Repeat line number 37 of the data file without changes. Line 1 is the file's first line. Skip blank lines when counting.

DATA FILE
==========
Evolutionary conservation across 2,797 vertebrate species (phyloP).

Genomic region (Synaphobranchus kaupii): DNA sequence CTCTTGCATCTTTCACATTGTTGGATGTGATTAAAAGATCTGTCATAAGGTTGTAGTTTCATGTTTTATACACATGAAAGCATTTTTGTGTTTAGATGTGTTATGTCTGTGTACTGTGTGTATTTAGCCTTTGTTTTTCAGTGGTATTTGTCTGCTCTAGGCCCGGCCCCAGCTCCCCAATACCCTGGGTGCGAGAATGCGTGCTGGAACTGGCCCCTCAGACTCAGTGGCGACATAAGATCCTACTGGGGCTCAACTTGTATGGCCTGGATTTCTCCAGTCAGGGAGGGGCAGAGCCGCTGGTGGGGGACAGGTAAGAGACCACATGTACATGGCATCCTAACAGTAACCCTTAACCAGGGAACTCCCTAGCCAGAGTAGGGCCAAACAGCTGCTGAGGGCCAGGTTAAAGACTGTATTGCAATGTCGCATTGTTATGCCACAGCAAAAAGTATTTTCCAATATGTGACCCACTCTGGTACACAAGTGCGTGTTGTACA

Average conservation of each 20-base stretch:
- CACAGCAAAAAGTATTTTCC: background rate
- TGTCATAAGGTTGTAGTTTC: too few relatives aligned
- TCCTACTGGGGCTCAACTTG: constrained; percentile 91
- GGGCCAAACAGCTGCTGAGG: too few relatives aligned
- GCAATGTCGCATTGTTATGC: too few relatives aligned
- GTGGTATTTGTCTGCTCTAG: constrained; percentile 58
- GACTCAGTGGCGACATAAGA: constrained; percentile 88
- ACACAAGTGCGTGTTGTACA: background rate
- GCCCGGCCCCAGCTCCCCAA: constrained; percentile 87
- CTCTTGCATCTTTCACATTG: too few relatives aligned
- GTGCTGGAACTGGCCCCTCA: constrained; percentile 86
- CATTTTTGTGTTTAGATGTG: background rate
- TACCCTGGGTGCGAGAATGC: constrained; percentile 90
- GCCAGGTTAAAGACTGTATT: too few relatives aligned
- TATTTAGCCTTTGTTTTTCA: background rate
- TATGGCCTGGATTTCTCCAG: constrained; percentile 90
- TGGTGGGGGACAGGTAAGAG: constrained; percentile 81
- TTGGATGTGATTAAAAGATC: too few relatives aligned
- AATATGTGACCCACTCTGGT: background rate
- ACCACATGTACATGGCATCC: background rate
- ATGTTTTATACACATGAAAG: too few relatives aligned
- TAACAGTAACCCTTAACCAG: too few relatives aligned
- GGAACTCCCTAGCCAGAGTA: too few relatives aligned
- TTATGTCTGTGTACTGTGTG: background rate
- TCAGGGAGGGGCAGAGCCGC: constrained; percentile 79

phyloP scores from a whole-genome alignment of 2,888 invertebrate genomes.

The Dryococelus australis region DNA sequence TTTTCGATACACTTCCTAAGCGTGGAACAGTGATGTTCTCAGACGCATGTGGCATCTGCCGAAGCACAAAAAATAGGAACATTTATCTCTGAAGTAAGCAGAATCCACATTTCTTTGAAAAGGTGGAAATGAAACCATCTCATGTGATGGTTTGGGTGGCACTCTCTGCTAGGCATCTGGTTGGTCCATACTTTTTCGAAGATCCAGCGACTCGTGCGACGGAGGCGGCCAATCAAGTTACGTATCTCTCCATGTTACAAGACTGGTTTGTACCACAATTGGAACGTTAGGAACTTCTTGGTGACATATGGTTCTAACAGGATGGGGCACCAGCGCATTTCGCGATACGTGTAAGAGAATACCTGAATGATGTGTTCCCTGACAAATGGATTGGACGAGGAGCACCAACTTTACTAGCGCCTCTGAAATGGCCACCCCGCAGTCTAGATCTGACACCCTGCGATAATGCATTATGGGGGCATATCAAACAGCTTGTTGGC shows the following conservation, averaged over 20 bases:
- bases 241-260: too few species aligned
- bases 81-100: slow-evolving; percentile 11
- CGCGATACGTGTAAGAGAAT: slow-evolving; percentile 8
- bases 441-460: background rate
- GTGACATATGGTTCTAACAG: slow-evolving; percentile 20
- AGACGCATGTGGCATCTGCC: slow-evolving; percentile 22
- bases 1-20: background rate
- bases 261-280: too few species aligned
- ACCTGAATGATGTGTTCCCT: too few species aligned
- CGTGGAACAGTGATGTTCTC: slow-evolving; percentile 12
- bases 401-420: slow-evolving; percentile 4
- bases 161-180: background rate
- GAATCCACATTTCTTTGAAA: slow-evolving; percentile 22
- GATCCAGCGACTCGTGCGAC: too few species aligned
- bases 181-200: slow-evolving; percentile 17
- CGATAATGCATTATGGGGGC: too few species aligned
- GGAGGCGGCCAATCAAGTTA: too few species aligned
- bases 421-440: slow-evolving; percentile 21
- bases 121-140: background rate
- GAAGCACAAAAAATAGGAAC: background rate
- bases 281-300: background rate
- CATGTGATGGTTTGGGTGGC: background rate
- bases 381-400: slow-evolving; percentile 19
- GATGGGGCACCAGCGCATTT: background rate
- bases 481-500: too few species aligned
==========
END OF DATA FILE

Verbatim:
- bases 1-20: background rate